Zach McLane “returns” to FP with a new video work plus expanded notes since his last and first visit to Hong Kong in September 2018. In renewed confidence of his own language, in words or images, Zach turned a strip of trashed 35mm film found in a backyard creek into the preserved evidence of an unknown yet concrete history. A documentary impulse of his pushed physical marks, scratches and patterning into the materialization of an absence now surfacing as perceivable forms and motions, through digital re-mediation. 

During the summer of 2016, I found a strip of 35mm film in a creek behind my friend’s apartment. Peering down into the creek we realized that the strip of film that we saw dipped into the mud. We decided to take off our shoes and venture in, pulling out what ended up being over twenty feet of film, which we then proceeded to clean, dry, and examine.

Finding this film began something for me. I became obsessed with it. I stared at the film, analyzing each and every inch, searching for the remains of whatever images it once held. I wanted something, even if only a fragment of what might have been the original images. “This river has always been filled with trash,” an old woman yelled down to us when we pulled the entrenched filmstrip out of the mud. Was it simply another piece of trash? I demanded the film speak. But I couldn’t find anything; the film retained nothing. Or it might be better to say the film retained everything, took everything in, and when it ended up in the creek it swallowed everything it could, holding onto algae, dirt, and grime. Removed from the 35mm is all of those images that clung to the surface—they’ve dissolved, slipped away, sailed down the river. Maybe they were never there to begin with.

What is left when the meaning you are looking for is gone? On the film strip I found an illegible history in strange patterns of brown and green, a part of the river that now clings to its surface. In my own digital images, I seek to find those moments in which another kind of meaning appears. In an error, a glitch, an accidental photograph, I search for my own language. I find those images and compile them, rip them up, and paste them back together. Video making is that practice of finding those languages within digital images. It is a process of sampling and collaging a personal archive, one which continues to grow.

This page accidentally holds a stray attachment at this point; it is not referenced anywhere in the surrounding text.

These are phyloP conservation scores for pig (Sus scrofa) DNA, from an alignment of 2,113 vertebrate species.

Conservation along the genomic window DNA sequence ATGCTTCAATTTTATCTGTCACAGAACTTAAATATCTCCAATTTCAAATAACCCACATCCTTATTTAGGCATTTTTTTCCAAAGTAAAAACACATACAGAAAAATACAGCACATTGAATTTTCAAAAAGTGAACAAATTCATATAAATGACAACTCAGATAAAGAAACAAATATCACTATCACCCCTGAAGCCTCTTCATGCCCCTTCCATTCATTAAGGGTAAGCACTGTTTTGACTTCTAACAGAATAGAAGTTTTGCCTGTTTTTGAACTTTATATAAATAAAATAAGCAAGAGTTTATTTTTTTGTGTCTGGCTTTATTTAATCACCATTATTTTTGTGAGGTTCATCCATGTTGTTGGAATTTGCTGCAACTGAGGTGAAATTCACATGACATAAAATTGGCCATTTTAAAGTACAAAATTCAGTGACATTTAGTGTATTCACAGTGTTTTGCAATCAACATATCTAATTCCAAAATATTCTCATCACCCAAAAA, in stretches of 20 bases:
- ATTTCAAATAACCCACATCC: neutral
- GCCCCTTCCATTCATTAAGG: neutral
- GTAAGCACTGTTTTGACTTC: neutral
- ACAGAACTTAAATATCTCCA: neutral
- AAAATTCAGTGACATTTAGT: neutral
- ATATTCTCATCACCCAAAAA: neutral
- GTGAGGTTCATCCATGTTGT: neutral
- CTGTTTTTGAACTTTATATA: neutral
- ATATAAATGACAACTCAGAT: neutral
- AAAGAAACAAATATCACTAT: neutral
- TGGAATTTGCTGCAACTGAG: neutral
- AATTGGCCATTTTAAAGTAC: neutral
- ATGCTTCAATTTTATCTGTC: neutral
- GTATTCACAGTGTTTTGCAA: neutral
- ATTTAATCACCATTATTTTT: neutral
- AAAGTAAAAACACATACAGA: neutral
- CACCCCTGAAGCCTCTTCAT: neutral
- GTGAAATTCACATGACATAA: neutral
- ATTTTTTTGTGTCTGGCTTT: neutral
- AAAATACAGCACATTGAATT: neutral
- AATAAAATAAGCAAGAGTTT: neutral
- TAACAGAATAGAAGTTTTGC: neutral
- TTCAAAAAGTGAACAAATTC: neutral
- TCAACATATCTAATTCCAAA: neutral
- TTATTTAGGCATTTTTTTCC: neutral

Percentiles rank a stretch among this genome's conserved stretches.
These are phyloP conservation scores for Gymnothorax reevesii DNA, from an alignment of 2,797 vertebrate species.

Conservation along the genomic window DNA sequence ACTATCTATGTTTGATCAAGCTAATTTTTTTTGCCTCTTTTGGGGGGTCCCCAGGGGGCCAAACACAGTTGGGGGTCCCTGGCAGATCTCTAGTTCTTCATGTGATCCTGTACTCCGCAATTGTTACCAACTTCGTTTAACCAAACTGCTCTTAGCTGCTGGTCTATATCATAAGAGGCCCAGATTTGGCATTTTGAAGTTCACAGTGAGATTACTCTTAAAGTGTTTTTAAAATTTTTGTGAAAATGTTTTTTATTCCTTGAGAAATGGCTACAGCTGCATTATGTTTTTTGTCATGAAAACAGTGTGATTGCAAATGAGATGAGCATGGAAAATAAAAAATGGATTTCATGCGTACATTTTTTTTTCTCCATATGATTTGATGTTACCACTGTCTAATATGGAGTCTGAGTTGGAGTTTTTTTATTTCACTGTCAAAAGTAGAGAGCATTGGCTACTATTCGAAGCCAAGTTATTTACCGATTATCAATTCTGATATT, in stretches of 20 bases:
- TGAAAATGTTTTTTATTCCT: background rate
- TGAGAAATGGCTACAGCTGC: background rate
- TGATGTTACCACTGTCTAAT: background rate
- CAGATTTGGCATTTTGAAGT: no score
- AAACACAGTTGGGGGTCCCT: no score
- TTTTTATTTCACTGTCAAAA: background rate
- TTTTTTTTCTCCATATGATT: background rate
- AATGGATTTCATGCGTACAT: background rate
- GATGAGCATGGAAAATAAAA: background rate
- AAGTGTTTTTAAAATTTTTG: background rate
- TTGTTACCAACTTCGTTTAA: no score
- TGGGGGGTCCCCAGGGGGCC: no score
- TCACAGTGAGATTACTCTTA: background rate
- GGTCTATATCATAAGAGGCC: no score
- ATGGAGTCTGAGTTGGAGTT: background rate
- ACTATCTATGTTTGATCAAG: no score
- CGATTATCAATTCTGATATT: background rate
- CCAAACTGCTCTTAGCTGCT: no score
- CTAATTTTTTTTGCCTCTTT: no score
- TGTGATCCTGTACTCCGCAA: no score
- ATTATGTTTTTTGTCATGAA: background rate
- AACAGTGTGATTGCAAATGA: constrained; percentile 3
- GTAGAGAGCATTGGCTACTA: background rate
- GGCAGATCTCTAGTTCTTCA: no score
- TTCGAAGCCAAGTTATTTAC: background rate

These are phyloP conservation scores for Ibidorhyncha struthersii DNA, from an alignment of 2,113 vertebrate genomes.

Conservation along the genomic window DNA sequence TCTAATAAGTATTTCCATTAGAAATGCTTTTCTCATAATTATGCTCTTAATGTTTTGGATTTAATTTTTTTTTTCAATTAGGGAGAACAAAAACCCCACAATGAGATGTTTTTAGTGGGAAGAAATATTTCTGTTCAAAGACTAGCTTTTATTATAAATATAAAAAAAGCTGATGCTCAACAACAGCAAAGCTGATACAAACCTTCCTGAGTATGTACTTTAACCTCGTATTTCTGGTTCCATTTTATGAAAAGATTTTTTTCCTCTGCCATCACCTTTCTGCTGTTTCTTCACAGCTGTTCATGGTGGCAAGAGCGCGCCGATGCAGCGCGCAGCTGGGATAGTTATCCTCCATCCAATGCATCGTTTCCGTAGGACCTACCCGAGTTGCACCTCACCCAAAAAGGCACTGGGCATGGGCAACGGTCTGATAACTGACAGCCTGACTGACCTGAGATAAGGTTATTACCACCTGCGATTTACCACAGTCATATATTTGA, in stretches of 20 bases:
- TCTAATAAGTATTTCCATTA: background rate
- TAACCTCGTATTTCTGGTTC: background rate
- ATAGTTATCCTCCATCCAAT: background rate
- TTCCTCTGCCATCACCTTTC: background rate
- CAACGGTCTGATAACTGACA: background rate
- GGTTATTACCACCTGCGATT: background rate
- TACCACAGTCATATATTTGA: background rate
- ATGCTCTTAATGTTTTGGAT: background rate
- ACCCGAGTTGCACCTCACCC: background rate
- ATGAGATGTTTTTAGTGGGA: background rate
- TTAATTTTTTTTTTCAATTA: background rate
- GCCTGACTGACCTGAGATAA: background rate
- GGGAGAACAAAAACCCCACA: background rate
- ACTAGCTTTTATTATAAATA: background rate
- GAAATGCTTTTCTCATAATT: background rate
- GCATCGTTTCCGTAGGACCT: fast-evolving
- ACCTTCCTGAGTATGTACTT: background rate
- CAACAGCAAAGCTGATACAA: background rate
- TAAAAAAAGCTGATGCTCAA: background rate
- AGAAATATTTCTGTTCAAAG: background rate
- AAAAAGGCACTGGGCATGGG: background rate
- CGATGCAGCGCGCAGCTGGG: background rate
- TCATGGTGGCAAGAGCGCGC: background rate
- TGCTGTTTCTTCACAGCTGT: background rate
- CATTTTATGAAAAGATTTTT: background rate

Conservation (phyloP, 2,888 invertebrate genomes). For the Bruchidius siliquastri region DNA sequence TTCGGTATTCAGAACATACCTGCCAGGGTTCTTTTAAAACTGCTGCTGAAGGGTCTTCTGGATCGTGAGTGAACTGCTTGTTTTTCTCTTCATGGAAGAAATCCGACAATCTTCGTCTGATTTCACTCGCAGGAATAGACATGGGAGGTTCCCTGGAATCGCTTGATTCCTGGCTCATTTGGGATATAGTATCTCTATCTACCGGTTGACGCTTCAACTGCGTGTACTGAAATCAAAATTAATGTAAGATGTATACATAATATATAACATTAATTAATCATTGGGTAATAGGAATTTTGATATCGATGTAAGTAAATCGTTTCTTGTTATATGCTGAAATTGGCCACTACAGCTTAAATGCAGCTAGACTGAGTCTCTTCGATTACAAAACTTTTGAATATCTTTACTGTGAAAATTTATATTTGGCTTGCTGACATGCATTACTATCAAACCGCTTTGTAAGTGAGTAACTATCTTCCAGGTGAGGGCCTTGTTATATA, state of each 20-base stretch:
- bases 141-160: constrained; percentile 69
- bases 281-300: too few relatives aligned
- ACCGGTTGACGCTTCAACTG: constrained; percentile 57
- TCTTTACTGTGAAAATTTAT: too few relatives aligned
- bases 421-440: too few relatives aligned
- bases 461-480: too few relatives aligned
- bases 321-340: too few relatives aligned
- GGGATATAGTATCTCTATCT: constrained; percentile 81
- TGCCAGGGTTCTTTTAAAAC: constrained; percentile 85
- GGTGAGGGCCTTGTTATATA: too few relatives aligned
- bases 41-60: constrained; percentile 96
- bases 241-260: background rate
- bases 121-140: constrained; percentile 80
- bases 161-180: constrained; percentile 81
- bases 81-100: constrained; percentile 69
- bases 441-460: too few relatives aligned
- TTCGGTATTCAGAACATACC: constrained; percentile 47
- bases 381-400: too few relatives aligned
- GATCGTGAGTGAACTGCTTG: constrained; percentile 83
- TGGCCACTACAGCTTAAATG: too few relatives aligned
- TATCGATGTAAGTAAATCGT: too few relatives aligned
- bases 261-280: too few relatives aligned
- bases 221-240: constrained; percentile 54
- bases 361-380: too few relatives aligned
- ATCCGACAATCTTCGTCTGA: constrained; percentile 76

Digital images are coded information. Their material support are their algorithms, interpreted and displayed on our screens. These algorithms compress data in order for images to take up as little space as possible. Images are always on the move. They are sent in a text, downloaded, forwarded in an email, uploaded and downloaded again. They become smaller and smaller, and slowly, something happens. Once hidden patterns become more and more visible; solid colors become seas of swirling noise; a strange shape appears where nothing was present before. Algorithms begin to consume the image as what was once represented clearly is slowly pulled apart. Two years ago, I took a video of the reflections of light on water and didn’t know what it would be used for. Now it appears in Tearing (2019), duplicated, degraded, edited, and realized in a form that is entirely unrecognizable from where it began. Suddenly, an opening: a hundred thousand tiny pixels pour out, spilling out their secrets. It is here that I pick up my tools. Ripping off a new page and starting fresh. Tearing.

(Zach McLane, March 2019, Los Angeles)

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Related Readings 相關閱讀:

[Floating Teatime 據點一杯茶] “Crossing the Distance Between Reading and Speaking” by Zach McLane

[Floating Events 據點打開門] “Between Memory + Image 在記憶+影像之間 (7 videographers on what they do with a camera)”

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Below: quotations from the minute-long loop Tearing (2019) by Zach McLane